How The Economy Killed Gossip Girl

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On a recent evening, as I weaved my way through a crowded Manhattan sidewalk, I phoned my boyfriend to tell him I’d be home late.

Just before we hung up, I looked around nervously to make sure no one was overhearing our conversation, then lowered my voice to make a humiliating request: “Could you DVR Gossip Girl?”

It wasn’t always this way. Gossip Girl, which will air its series finale Monday, was never meant to be quality television, but for a while it occupied the same cultural space as ABC’s Revenge, one of those so-called guilty pleasures you didn’t actually have to feel guilty about enjoying.

It was a teen drama whose sophisticated setting and elevated references seemed equally appropriate for an adult audience. Gossip Girl even charmed most critics.

In an initial review, Mary McNamara of the LA Times swooned over “the leggy glamour of it, the pretty rich girls at cocktail parties, the rumpled sexiness of those school uniforms, the gothic romance of stone-mansioned New York,” comparing the show to both The Catcher in the Rye and A Separate Peace.

Midway through the first season, New York magazine ran a cover story titled “The Genius of Gossip Girl,” naming it “the greatest teen drama of all time.”

For a show that won such effusive early praise, Gossip Girl‘s decline was precipitous, its consignment to the realm of the embarrassingly passé sudden. Most fans view Season 3, the first season after the majority of the characters graduated from high school, as the beginning of the end for the program.

In fact, the trouble started even earlier than that, and can be traced to an event entirely beyond the writers’ control: the financial crisis. The show’s fall serves as a clear example of how economic realities and cultural tastes are unavoidably linked.

Gossip Girl premiered on September 19, 2007, only a few weeks before the stock market hit an all-time high. America was already feeling the effects of the subprime crisis, but the economic meltdown wouldn’t penetrate the popular consciousness until a year later.

When banks began to fail and the market plummeted in October 2008, a few episodes into Gossip Girl‘s second season, public opinion turned swiftly and dramatically against the very rich. The New York story pointed out that the show’s appeal was in how it “mocks our superficial fantasies while satisfying them, allowing us to partake in the over-the-top pleasures of the irresponsible superrich without anxiety or guilt or moralizing.”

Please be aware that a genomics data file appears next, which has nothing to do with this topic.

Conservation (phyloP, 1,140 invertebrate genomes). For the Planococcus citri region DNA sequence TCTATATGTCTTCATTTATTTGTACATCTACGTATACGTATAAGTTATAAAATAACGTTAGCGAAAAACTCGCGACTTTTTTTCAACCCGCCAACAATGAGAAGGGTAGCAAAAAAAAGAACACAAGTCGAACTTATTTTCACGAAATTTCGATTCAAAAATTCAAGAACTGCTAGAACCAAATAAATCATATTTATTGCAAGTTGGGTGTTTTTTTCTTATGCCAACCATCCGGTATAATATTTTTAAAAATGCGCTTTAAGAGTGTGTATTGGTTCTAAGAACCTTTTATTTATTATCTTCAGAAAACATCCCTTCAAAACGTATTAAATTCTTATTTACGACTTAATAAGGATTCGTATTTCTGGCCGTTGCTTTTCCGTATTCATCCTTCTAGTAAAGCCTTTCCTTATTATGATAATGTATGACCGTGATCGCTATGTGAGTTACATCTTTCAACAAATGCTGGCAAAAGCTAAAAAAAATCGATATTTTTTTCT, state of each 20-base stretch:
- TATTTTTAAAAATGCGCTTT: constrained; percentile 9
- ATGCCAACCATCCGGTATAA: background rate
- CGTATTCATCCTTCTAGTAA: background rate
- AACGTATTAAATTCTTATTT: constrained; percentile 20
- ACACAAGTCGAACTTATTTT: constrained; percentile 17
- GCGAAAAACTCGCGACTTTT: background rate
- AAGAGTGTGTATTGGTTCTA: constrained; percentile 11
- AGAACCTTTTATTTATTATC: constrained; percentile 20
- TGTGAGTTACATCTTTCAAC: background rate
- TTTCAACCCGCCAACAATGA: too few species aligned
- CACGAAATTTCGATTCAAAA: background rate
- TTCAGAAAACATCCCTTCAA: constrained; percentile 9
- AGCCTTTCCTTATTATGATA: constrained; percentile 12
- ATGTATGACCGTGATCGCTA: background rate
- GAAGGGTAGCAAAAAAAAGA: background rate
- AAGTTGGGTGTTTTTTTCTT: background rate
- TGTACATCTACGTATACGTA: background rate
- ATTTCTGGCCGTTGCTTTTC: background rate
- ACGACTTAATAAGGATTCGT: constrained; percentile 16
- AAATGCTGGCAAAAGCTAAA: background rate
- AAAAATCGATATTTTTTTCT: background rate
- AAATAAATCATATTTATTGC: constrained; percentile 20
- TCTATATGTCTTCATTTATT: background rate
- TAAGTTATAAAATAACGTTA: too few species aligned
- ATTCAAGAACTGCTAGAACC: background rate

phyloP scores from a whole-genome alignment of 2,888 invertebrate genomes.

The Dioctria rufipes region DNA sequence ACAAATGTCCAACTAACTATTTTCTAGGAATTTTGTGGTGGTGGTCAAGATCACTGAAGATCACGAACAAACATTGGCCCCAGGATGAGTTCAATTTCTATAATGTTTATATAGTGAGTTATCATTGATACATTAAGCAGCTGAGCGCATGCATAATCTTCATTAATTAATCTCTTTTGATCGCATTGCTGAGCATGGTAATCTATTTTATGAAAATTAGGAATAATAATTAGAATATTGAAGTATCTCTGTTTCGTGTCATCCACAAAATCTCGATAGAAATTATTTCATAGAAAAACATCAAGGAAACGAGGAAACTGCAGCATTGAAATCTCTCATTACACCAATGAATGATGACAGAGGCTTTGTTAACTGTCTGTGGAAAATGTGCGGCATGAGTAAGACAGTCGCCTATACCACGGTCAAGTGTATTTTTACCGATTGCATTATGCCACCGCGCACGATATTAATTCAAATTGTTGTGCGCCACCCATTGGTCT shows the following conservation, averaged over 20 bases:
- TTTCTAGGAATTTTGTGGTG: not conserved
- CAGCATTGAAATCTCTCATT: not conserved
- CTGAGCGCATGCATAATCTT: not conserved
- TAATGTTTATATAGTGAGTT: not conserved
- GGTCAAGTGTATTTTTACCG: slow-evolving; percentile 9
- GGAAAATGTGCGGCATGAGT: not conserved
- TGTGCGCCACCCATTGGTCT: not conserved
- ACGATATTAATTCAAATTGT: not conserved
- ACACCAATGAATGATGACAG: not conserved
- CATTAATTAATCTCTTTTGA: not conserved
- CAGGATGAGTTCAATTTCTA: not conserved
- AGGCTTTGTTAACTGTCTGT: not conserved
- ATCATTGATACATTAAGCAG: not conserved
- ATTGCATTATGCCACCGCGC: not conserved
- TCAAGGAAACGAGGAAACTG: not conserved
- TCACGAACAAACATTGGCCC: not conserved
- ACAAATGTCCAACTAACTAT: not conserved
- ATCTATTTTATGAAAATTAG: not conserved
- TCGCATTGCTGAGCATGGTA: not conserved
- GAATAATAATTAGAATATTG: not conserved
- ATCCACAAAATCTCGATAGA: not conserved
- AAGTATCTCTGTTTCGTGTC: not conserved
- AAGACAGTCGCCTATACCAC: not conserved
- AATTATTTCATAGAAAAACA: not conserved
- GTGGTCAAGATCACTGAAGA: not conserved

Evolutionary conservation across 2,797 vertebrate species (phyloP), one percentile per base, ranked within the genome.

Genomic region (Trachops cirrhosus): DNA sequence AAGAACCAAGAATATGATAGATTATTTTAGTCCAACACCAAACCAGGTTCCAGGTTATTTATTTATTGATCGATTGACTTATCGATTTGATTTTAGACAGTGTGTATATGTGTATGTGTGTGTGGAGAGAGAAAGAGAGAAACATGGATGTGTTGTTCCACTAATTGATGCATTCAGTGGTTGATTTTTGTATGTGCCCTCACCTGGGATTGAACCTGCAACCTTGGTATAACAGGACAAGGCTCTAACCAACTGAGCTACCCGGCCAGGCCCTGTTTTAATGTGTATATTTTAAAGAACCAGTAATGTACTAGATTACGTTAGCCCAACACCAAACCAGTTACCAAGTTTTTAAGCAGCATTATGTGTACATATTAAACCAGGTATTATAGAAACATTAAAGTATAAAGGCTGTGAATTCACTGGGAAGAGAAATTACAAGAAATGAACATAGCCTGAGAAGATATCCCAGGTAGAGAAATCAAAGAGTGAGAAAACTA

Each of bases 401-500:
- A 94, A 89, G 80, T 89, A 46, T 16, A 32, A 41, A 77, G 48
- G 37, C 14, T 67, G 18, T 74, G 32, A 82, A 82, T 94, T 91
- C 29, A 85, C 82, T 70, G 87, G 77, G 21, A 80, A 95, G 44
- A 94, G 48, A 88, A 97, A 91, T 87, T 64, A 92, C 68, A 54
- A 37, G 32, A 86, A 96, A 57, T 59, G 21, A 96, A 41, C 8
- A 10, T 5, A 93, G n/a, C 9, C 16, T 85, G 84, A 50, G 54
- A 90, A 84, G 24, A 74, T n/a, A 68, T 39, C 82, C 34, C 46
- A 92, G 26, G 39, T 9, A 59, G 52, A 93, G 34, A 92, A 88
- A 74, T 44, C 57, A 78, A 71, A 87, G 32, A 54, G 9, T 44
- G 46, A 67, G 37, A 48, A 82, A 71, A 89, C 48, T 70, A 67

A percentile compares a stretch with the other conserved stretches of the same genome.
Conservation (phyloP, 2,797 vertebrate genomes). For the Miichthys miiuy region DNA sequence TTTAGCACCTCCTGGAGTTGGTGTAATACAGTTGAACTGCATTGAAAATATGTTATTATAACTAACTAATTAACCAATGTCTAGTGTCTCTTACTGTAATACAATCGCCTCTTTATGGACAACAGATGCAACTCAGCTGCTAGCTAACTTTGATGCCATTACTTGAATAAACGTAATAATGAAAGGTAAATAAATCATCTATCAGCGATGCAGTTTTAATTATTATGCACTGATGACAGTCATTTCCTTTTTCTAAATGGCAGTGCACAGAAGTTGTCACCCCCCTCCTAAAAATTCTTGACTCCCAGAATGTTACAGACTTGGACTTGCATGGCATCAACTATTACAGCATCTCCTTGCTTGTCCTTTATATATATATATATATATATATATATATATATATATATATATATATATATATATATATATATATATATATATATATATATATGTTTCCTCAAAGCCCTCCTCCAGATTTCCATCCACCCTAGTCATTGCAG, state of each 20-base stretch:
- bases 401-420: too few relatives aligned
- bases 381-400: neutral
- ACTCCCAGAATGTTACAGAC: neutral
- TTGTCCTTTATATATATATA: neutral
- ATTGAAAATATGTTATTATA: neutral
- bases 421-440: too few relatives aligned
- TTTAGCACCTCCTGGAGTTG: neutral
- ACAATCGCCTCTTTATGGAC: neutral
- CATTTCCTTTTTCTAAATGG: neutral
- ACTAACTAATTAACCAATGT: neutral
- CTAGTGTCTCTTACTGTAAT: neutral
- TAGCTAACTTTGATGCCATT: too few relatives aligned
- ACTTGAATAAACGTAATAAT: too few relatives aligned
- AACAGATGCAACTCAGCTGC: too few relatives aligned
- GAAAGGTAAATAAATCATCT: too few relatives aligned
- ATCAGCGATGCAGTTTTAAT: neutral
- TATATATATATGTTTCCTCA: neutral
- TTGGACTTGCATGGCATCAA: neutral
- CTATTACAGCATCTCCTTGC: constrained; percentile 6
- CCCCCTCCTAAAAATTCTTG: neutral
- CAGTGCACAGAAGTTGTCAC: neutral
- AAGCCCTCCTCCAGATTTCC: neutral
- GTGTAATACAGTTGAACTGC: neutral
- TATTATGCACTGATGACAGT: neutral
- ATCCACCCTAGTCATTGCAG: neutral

But in the throes of the most catastrophic recession in several generations, that kind of magical, aspirational thinking became more difficult with each passing week.

The show’s Season 2 ratings reflect this abrupt shift. Less than two months after Gossip Girl soared to a September 15, 2008 series high of 3.73 million viewers, its audience began to drop below three million. The attrition continued into the winter and spring of 2009, when not one of the season’s final 10 episodes drew more than 2.5 million viewers.

Bravo’s clearly Gossip Girl-inspired reality show NYC Prep, which followed real-life Manhattan prep schoolers, debuted in June of 2009 and fared so poorly its low ratings prompted an incredulous analysis by The New York Observer. Although it outlived NYC Prep, which only lasted eight episodes, Gossip Girl never regained the ground it lost that year. Viewership dropped off gradually over the four seasons that followed. Earlier this fall, its sixth and final season premiered to an audience of just 780,000.

The show’s creative decline can’t be considered in isolation from the financial crisis, either. It wasn’t just the characters’ departure from the confined world of the Upper East Side that disrupted its storylines; it was also the increasingly amoral trajectories of even the most initially sympathetic characters.

Earlier rich-kid dramas that aired during more prosperous eras descended into the same kinds of repetitive romances and sensationalized plots that have plagued Gossip Girl without demonizing their central clique. Over the course of Beverly Hills, 90210‘s decade-long ’90s run, haughty Kelly Taylor and meathead Steve Sanders actually became more likable and human.

Even Gossip Girl co-creator Josh Schwartz’s mid-2000s teen soap, The O.C., managed to navigate dark storylines without turning every character into a villain.

The ways in which Gossip Girl‘s characters have devolved since Season 3, the first complete season to air after the economic meltdown, echo the ambient cultural suspicion of the group now known as the one percent.